We’ve all seen that scene in a television show or a movie – a car slides off an embankment or a bridge, or is nudged off the road into a lake, and the driver finds themselves trapped and drowning. It may seem like a dramatic moment and nothing more, but the fact is, we drive near bodies of water all the time. The chances might be higher than you think. According to the National Highway and Traffic Safety Administration, up to 400 people a year die this way.

Think about it. How many times have you swerved to avoid an animal or another car? How many times were you crossing a body of water deep enough to submerge your car?

Even if those two things seem like they don’t intersect all that often, isn’t is better to be prepared? I certainly think so! Below are some must-read (and must-memorize) tricks that could save your life if you find yourself trapped in a car underwater.

 

#1. Don’t Panic

It’s the same first rule they teach you when taking SCUBA lessons – panicking underwater will kill you as fast as anything else. It steals your energy and your available oxygen, resulting in poor decisions and potentially passing out. Stay calm.

 

#2. Go for the Windows, Not the Doors

Every moment counts. Don’t dial 911 – they won’t get there in time. Instead, roll down the windows. It’s very important to go for the windows first and not the doors. According to Dr. Gordon Giesbrecht, a professor at the University of Manitoba, you have about 1 minute of a “floating period” before the water pressure forces the windows tighter in the frame. You won’t be able to roll them down after that happens.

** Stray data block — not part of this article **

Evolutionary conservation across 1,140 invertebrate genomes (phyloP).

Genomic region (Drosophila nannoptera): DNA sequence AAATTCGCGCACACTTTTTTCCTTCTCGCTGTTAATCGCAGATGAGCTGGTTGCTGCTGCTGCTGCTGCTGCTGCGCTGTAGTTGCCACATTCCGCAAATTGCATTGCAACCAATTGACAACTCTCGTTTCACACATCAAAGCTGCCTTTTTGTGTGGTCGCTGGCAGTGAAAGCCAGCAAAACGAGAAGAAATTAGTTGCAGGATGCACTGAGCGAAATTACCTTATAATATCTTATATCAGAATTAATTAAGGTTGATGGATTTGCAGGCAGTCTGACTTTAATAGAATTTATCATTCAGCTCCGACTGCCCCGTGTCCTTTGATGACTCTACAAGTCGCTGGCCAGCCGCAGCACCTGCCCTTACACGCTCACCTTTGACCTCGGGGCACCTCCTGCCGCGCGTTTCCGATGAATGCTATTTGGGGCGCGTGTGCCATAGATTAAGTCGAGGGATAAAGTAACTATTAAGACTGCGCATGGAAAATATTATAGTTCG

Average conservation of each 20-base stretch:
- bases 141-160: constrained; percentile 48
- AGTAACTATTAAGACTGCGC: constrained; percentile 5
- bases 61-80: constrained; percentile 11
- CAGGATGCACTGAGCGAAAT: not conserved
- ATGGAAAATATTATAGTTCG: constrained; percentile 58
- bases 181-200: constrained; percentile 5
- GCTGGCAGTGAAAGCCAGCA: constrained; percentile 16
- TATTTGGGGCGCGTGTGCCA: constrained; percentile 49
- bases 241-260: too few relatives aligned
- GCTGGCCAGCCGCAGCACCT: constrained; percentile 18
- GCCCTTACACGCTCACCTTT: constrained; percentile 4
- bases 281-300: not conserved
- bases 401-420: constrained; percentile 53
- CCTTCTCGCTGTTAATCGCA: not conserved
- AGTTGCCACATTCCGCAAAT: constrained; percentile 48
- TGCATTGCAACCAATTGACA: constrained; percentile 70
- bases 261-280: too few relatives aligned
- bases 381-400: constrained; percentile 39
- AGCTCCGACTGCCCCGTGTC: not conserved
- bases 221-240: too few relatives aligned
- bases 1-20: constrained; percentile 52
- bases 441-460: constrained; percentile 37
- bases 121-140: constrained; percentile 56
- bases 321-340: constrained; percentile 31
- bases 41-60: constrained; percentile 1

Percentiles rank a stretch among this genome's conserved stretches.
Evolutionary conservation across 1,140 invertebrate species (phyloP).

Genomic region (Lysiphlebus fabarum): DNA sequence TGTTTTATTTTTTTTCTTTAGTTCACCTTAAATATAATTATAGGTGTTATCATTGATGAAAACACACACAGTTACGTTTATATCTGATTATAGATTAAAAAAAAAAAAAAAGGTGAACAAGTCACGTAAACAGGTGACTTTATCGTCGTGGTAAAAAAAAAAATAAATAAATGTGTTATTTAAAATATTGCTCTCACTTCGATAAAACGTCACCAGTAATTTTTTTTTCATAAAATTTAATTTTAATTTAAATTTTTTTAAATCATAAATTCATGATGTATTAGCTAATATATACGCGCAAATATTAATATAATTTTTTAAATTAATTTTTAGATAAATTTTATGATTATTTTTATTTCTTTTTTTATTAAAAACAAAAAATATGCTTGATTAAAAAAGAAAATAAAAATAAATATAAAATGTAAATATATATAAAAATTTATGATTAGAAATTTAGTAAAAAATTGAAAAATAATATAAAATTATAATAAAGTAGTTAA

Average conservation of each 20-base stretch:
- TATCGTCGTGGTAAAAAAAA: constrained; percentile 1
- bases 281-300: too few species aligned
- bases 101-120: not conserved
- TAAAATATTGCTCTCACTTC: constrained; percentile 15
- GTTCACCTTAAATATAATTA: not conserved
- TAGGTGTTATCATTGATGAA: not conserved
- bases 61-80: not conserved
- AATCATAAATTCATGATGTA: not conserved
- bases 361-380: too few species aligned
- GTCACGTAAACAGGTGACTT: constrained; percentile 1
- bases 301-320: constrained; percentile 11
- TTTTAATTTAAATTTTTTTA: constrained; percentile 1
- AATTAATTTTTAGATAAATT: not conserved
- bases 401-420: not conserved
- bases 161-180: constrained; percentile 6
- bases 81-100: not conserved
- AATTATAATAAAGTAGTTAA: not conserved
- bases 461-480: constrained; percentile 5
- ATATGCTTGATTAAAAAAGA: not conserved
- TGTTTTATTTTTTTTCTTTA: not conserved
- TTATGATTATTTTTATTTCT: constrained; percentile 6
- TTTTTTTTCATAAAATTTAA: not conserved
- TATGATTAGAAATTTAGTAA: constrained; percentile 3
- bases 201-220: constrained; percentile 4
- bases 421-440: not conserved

Also, survival expert Ken Burton suggests not unbuckling until you have an open window, and even holding onto the steering wheel to keep yourself in place as you do it.

 

#3. Keep a Tool Handy

If you miss the floating period, you’ll have to break your window. There are tools on the market that fit under your seat, like the Life Hammer or ResQMe Keychain, or you can plan on trying to break the glass with your hand or foot. What’s important: have a plan.

 

#4. Kids First

Everyone should ideally go out their own window, but smaller kids might have trouble swimming against the pressure. Send the strongest out first, then carry or pull the younger ones before you all swim quickly away from the car.

 

#5. Last Ditch Effort

If you want to be really prepared, practice holding your breath. If you can’t get the windows down or broken, you’ll have one last chance to escape – after your car fills completely with water. At that point all of the pressure will be equalized and you’ll be able to get out the doors. But you’ll need to have enough oxygen left in your lungs to get to the surface.

There you go! It won’t be easy to keep your wits about you if you ever find yourself in this situation, but if you can remember this advice, you’ll be on the right track.

Check out the video below for some visuals, as well as some additional thoughts.

h/t: Earthables, Washington Post, Popular Mechanics